Embry-Riddle offers master's degree in drones

Published: Tuesday, September 17, 2013 at 10:45 AM.

Look up in the sky: The drones are coming.

"It's going to grow exponentially once the law catches up," said Josh Olds, an Embry-Riddle graduate and drone flight instructor at Embry-Riddle who worked with government contractors overseas before returning to help run the school's flight simulation lab.

The government budget for drone warfare has gone from a relatively paltry $667 million in 2002 to more than $3.9 billion, according to a Congressional Research Service report. And the number of drones in military service has shot from 167 to nearly 7,500 — and climbing.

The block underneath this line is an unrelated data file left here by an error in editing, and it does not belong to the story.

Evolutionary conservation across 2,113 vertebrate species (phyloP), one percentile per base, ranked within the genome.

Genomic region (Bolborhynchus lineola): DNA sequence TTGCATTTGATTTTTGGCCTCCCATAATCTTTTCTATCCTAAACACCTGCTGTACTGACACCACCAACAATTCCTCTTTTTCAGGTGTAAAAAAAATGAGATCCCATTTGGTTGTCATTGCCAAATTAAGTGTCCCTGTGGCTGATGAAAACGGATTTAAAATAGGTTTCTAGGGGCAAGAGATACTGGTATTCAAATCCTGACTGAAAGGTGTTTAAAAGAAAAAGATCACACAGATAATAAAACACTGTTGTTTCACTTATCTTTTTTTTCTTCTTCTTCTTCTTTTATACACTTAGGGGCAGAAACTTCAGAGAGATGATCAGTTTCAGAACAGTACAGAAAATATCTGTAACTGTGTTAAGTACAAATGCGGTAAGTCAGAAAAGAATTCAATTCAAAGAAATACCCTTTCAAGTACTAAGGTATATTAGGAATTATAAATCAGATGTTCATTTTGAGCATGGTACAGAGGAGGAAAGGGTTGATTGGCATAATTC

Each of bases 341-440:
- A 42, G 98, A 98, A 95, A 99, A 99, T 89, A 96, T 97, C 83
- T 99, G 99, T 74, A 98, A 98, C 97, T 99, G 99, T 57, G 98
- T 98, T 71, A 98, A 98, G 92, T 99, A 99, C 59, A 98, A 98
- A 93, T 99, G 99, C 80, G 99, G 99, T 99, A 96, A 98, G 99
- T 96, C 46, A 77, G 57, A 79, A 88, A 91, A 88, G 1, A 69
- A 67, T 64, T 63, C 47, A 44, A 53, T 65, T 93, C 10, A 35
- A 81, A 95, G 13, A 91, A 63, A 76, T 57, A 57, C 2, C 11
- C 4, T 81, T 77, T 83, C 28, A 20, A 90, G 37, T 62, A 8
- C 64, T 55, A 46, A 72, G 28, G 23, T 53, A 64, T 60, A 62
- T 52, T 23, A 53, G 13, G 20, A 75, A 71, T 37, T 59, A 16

Where there is a new skill to learn, there is soon a teacher.

Some will simply enlist in the military to train in piloting drones. For the civilians, there is now college.

In 2011, the University of North Dakota was the first to graduate a class — of five students — with a bachelor of science in unmanned systems. In May, Kansas State awarded its first diploma.

Embry-Riddle had hoped to attract 200 students within the first five years of the program. Just three semesters in, they have 120 students. Now, they expect they'll have to limit their enrollment to 500 students a year.

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